The former tenants say they had to deal with many issues in the building prior to the ceiling collapse, including persistent flooding, no working elevator for nearly a year, and unlocked front and back doors that resulted in squatters. The management, they contend, largely ignored their complaints about safety and security.

"Our units would flood," Troy Kurtz, a former ground-floor resident, tells New Times. "We'd be standing in water. The management wouldn't answer our phone calls. If they did, they wouldn't send anyone. We had the fire department here multiple times to help us get the water out. We had mold."

Williamson says he's concerned there was a profit incentive for Sentinel to let the building fall into disrepair. Now that the place is cleared out, the company can more easily renovate, and then sell or rent the units at higher prices, he notes.

"They didn't offer the position, 'You can come back in three months when we've got the work done,'" Williamson says. "Obviously, they want to start charging the new market value of rent. We're just trying to bring total awareness so other unsuspecting families don't get caught up in this."

Reached for comment by New Times, Sentinel responded via email, “This is a settled matter that relates to housing accommodation that has been continuously provided by ownership since the day residents were asked to vacate 700 Euclid. At no point were residents left without accommodation. Most residents have found new apartments and for those who have not, housing accommodation has been extended until September 13.”

Sentinel tallied 15 code violations from the city before the evacuation, according to municipal records. The violation notices included allegations of illegal dumping, working without proper permits, water-damaged ceilings and walls, broken stucco, a lack of proper lighting in hallways and stairways, and a deteriorated exterior.

During a string of eight structural inspections in 2021, the building was repeatedly listed as being "in violation," city records show. 

According to the city's structural condition assessment conducted on July 16, 2021, one unit exhibited signs of moisture in its ceiling and on a window head. The ceiling in the building's mechanical area also showed water damage, and there were numerous cracks to the building's façade. The inspector noted that the elevator was out of order and that the lobby was sinking, with a slight gap between the floor and wall. None of these observations, however, warranted tenant evacuation, according to the report.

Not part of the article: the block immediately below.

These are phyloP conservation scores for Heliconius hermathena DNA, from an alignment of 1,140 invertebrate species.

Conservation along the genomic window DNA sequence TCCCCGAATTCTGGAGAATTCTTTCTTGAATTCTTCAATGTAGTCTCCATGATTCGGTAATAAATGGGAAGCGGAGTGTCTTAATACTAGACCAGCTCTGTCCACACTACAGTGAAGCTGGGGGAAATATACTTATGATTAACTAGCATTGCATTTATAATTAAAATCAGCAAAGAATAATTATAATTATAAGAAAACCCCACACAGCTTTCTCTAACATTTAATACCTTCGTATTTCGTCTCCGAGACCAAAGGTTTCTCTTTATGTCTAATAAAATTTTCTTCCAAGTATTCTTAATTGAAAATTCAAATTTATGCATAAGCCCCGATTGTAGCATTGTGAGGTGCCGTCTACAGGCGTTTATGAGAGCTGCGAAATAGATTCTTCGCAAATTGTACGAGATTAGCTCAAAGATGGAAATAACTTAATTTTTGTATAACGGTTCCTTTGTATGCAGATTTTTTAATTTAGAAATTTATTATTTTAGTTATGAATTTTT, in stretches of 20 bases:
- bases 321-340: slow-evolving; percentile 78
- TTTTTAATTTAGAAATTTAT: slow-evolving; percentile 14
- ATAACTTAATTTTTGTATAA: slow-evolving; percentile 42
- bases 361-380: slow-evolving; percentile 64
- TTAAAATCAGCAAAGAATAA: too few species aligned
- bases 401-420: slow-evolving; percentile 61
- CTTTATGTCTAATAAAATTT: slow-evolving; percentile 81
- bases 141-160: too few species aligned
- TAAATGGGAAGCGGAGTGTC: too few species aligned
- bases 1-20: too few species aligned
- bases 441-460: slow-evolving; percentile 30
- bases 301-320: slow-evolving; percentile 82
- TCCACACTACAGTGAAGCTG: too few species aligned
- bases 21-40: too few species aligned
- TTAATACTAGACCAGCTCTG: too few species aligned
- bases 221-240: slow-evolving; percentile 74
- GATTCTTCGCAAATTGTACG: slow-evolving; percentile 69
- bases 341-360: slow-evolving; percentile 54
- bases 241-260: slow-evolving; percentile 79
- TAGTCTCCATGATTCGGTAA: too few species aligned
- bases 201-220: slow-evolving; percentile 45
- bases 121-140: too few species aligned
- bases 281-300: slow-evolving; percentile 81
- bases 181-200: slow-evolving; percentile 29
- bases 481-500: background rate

"Based on the site observations of the conditions of structural members of the building, licensed professionals should be hired to obtain permits and begin construction on the repairs which are needed," the report reads. "However, the building is safe for habitation and as is, presents no danger to the public and is not an imminent danger of collapse."

The building did undergo exterior renovations following the city's assessment, a board member from the neighboring Villas at South Beach tells New Times. The city's public records indicate a work permit was issued in March of this year for the exterior paint job.

Yet many of the interior problems persisted. When Williamson moved into the Annell in October 2021, there was still no functioning elevator.

This is at least the tenth building in South Florida to be classified as unsafe since the Surfside collapse, according to a CBS News report. Former residents of the Annell tell New Times they hope their experience convinces city officials to take action against neglectful property owners before it is too late.

"Billionaire landlords let these buildings fall into disrepair to the point where the city has to shut them down so that they don't collapse on top of people or bust into flames," Maldonado says. "It's completely unacceptable."
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Naomi Feinstein is a fellow at Miami New Times. She spent the last year in New York City getting her master’s degree at the Columbia School of Journalism. She is also a proud alum of the University of Miami.
Contact: Naomi Feinstein